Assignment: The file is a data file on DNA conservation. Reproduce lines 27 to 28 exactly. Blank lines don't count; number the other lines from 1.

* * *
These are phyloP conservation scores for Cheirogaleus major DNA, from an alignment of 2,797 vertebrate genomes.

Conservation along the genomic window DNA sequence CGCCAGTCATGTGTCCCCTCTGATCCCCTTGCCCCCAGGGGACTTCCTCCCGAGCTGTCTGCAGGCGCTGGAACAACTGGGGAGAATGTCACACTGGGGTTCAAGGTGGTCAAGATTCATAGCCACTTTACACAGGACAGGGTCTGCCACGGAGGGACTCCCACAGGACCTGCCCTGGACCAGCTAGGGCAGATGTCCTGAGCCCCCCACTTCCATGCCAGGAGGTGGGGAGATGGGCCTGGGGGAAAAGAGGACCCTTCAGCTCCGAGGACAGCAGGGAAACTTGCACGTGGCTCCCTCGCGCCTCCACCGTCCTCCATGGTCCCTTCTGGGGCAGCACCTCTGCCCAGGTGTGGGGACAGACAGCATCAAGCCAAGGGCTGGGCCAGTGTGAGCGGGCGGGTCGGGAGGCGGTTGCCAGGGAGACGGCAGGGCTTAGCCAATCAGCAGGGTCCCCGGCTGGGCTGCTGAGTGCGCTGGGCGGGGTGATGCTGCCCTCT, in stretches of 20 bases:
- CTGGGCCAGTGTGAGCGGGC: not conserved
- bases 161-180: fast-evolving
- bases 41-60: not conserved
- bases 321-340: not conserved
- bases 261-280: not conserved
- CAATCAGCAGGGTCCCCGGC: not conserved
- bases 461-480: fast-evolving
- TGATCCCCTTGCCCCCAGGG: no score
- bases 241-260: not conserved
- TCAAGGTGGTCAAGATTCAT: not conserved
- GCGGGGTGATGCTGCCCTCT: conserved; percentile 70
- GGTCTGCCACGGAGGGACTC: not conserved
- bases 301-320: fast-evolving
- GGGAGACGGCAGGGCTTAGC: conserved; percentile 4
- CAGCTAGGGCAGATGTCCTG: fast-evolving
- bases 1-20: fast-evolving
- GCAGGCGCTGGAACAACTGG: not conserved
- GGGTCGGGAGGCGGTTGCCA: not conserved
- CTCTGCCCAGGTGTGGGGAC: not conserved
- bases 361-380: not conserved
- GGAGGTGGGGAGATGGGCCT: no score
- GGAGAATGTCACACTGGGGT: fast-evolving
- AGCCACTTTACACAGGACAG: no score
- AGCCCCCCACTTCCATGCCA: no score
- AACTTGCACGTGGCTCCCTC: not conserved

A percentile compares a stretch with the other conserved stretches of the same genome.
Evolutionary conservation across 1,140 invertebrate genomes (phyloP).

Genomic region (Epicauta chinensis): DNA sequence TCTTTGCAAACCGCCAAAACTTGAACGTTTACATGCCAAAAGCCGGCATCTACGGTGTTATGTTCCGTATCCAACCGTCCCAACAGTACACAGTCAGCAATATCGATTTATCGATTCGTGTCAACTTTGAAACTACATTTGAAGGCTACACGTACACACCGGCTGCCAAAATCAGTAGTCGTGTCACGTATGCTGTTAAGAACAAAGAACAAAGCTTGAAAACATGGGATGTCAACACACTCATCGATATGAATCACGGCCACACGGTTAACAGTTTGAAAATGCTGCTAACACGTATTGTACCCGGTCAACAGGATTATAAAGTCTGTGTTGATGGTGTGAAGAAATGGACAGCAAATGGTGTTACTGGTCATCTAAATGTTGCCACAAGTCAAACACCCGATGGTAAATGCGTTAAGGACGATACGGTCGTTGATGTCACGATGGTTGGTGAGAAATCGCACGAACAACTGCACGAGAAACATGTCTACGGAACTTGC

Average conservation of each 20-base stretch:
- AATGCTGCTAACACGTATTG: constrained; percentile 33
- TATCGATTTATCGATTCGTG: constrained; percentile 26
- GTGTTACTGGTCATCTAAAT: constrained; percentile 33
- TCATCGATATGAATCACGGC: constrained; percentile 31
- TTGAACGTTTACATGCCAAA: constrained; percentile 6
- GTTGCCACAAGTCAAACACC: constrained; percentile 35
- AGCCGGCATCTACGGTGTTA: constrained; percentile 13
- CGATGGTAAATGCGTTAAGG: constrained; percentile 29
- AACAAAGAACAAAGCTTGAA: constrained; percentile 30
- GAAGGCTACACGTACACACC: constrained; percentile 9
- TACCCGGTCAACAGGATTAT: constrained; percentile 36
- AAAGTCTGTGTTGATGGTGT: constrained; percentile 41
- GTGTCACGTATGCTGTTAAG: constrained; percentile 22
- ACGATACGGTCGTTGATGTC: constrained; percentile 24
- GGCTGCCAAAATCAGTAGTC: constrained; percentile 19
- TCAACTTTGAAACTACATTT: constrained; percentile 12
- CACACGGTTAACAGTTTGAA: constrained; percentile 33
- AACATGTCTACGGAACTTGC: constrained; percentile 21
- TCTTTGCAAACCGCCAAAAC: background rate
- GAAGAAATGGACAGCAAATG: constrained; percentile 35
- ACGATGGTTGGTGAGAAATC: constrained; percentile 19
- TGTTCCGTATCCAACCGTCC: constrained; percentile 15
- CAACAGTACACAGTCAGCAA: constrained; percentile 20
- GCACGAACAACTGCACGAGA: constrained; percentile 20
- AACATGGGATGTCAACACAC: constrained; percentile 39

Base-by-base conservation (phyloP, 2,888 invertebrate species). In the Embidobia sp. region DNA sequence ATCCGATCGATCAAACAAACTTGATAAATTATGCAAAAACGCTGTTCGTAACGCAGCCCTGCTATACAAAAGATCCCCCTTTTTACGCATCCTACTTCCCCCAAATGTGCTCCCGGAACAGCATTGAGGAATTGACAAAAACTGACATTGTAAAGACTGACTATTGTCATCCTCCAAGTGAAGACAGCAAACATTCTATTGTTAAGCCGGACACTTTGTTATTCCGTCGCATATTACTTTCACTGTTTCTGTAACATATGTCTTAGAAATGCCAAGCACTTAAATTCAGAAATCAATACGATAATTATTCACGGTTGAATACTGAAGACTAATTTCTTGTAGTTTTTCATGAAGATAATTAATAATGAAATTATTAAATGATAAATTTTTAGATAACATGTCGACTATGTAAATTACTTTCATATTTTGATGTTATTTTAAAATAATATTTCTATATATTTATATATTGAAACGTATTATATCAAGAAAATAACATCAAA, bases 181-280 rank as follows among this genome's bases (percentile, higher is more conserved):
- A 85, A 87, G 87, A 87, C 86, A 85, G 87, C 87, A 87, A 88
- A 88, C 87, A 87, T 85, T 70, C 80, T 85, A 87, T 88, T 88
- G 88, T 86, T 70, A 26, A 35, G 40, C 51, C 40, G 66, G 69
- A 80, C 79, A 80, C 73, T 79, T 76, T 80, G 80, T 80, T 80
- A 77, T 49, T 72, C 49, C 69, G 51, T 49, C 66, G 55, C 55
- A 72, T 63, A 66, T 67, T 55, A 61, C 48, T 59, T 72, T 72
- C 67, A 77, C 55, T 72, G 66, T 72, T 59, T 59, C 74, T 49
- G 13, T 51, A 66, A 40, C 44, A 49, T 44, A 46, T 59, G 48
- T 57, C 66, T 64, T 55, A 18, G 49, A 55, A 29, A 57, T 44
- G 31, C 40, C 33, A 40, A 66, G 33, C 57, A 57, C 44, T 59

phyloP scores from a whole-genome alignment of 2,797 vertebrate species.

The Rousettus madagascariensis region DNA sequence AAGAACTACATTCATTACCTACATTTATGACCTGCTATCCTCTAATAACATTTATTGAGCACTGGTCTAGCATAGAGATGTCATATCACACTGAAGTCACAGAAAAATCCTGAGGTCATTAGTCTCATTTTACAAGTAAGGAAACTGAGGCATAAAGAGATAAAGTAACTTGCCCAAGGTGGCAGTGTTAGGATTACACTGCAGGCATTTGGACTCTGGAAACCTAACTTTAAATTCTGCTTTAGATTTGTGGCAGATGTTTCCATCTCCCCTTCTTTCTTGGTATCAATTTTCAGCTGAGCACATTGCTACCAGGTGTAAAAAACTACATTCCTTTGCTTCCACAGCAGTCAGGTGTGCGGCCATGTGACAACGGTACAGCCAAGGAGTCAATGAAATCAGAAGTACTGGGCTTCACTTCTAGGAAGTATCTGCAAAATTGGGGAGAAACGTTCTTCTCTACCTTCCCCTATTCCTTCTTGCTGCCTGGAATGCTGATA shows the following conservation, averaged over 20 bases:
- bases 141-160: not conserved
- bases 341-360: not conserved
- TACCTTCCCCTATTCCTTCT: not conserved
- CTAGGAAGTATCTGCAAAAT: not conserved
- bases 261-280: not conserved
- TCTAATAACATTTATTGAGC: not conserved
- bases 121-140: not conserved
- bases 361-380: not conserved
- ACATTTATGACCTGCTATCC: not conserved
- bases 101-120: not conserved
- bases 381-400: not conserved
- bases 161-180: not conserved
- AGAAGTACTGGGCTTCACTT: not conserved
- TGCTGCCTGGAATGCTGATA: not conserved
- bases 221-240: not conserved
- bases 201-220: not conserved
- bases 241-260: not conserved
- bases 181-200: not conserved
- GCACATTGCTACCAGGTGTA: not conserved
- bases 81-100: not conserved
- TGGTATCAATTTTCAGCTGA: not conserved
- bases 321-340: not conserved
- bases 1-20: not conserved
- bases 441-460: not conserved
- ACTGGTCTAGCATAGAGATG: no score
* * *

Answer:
- AACTTGCACGTGGCTCCCTC: not conserved

A percentile compares a stretch with the other conserved stretches of the same genome.